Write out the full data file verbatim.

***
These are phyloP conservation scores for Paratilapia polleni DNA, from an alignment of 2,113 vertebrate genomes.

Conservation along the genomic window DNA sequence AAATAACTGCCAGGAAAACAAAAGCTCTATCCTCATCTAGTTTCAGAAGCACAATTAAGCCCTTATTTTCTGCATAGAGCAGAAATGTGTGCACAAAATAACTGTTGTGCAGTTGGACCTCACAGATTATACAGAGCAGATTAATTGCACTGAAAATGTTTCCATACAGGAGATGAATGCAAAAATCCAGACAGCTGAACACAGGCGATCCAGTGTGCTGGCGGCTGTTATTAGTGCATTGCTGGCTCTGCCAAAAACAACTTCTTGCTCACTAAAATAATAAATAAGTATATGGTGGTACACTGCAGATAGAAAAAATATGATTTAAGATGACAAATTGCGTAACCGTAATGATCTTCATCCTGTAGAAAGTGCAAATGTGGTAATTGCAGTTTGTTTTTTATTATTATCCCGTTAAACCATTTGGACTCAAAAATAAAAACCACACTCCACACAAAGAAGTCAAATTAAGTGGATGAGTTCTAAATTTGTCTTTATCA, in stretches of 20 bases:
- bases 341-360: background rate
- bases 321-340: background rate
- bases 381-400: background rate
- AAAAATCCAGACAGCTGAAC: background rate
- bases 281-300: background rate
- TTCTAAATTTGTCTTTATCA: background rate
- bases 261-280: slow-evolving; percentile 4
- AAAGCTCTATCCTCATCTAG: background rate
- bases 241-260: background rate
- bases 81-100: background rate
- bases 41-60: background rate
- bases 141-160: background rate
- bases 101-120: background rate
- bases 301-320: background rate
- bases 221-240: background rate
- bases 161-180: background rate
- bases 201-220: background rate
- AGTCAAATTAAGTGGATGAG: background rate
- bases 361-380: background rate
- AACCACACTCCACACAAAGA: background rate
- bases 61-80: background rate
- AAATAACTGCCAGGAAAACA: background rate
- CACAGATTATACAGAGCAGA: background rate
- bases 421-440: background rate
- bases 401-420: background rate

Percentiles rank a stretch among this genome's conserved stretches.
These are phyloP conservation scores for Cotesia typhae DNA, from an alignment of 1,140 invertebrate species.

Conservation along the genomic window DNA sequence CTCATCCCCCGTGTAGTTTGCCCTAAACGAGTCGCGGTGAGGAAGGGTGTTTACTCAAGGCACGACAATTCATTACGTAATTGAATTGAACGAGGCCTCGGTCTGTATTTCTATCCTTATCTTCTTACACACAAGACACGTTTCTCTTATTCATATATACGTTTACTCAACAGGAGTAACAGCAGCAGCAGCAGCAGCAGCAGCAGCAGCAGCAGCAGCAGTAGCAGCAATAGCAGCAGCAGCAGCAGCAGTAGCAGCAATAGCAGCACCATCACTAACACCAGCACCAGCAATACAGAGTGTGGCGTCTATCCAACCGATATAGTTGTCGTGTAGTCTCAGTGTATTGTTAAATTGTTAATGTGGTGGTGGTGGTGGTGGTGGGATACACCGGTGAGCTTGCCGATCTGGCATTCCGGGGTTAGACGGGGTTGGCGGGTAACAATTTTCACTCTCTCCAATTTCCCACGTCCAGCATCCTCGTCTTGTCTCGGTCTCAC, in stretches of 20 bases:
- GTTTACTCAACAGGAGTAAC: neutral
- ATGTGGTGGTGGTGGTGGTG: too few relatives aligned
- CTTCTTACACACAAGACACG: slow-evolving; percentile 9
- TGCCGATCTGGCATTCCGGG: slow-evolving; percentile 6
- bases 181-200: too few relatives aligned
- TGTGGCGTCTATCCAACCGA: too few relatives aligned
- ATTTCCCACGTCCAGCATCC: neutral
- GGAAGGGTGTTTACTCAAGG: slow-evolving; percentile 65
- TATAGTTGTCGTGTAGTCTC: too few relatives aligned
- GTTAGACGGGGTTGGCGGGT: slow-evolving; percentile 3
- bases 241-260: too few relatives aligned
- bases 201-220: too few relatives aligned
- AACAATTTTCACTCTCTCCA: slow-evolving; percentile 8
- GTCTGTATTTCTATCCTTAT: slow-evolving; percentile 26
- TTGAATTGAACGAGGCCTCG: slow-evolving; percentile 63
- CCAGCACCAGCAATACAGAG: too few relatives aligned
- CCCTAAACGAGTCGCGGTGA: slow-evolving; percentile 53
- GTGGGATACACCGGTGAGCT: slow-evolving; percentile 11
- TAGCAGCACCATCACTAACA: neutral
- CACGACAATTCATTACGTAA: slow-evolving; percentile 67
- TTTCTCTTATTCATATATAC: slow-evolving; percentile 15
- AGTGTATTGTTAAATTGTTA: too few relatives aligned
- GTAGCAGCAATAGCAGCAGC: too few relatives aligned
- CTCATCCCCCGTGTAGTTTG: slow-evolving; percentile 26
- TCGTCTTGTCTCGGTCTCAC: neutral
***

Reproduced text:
These are phyloP conservation scores for Paratilapia polleni DNA, from an alignment of 2,113 vertebrate genomes.

Conservation along the genomic window DNA sequence AAATAACTGCCAGGAAAACAAAAGCTCTATCCTCATCTAGTTTCAGAAGCACAATTAAGCCCTTATTTTCTGCATAGAGCAGAAATGTGTGCACAAAATAACTGTTGTGCAGTTGGACCTCACAGATTATACAGAGCAGATTAATTGCACTGAAAATGTTTCCATACAGGAGATGAATGCAAAAATCCAGACAGCTGAACACAGGCGATCCAGTGTGCTGGCGGCTGTTATTAGTGCATTGCTGGCTCTGCCAAAAACAACTTCTTGCTCACTAAAATAATAAATAAGTATATGGTGGTACACTGCAGATAGAAAAAATATGATTTAAGATGACAAATTGCGTAACCGTAATGATCTTCATCCTGTAGAAAGTGCAAATGTGGTAATTGCAGTTTGTTTTTTATTATTATCCCGTTAAACCATTTGGACTCAAAAATAAAAACCACACTCCACACAAAGAAGTCAAATTAAGTGGATGAGTTCTAAATTTGTCTTTATCA, in stretches of 20 bases:
- bases 341-360: background rate
- bases 321-340: background rate
- bases 381-400: background rate
- AAAAATCCAGACAGCTGAAC: background rate
- bases 281-300: background rate
- TTCTAAATTTGTCTTTATCA: background rate
- bases 261-280: slow-evolving; percentile 4
- AAAGCTCTATCCTCATCTAG: background rate
- bases 241-260: background rate
- bases 81-100: background rate
- bases 41-60: background rate
- bases 141-160: background rate
- bases 101-120: background rate
- bases 301-320: background rate
- bases 221-240: background rate
- bases 161-180: background rate
- bases 201-220: background rate
- AGTCAAATTAAGTGGATGAG: background rate
- bases 361-380: background rate
- AACCACACTCCACACAAAGA: background rate
- bases 61-80: background rate
- AAATAACTGCCAGGAAAACA: background rate
- CACAGATTATACAGAGCAGA: background rate
- bases 421-440: background rate
- bases 401-420: background rate

Percentiles rank a stretch among this genome's conserved stretches.
These are phyloP conservation scores for Cotesia typhae DNA, from an alignment of 1,140 invertebrate species.

Conservation along the genomic window DNA sequence CTCATCCCCCGTGTAGTTTGCCCTAAACGAGTCGCGGTGAGGAAGGGTGTTTACTCAAGGCACGACAATTCATTACGTAATTGAATTGAACGAGGCCTCGGTCTGTATTTCTATCCTTATCTTCTTACACACAAGACACGTTTCTCTTATTCATATATACGTTTACTCAACAGGAGTAACAGCAGCAGCAGCAGCAGCAGCAGCAGCAGCAGCAGCAGCAGTAGCAGCAATAGCAGCAGCAGCAGCAGCAGTAGCAGCAATAGCAGCACCATCACTAACACCAGCACCAGCAATACAGAGTGTGGCGTCTATCCAACCGATATAGTTGTCGTGTAGTCTCAGTGTATTGTTAAATTGTTAATGTGGTGGTGGTGGTGGTGGTGGGATACACCGGTGAGCTTGCCGATCTGGCATTCCGGGGTTAGACGGGGTTGGCGGGTAACAATTTTCACTCTCTCCAATTTCCCACGTCCAGCATCCTCGTCTTGTCTCGGTCTCAC, in stretches of 20 bases:
- GTTTACTCAACAGGAGTAAC: neutral
- ATGTGGTGGTGGTGGTGGTG: too few relatives aligned
- CTTCTTACACACAAGACACG: slow-evolving; percentile 9
- TGCCGATCTGGCATTCCGGG: slow-evolving; percentile 6
- bases 181-200: too few relatives aligned
- TGTGGCGTCTATCCAACCGA: too few relatives aligned
- ATTTCCCACGTCCAGCATCC: neutral
- GGAAGGGTGTTTACTCAAGG: slow-evolving; percentile 65
- TATAGTTGTCGTGTAGTCTC: too few relatives aligned
- GTTAGACGGGGTTGGCGGGT: slow-evolving; percentile 3
- bases 241-260: too few relatives aligned
- bases 201-220: too few relatives aligned
- AACAATTTTCACTCTCTCCA: slow-evolving; percentile 8
- GTCTGTATTTCTATCCTTAT: slow-evolving; percentile 26
- TTGAATTGAACGAGGCCTCG: slow-evolving; percentile 63
- CCAGCACCAGCAATACAGAG: too few relatives aligned
- CCCTAAACGAGTCGCGGTGA: slow-evolving; percentile 53
- GTGGGATACACCGGTGAGCT: slow-evolving; percentile 11
- TAGCAGCACCATCACTAACA: neutral
- CACGACAATTCATTACGTAA: slow-evolving; percentile 67
- TTTCTCTTATTCATATATAC: slow-evolving; percentile 15
- AGTGTATTGTTAAATTGTTA: too few relatives aligned
- GTAGCAGCAATAGCAGCAGC: too few relatives aligned
- CTCATCCCCCGTGTAGTTTG: slow-evolving; percentile 26
- TCGTCTTGTCTCGGTCTCAC: neutral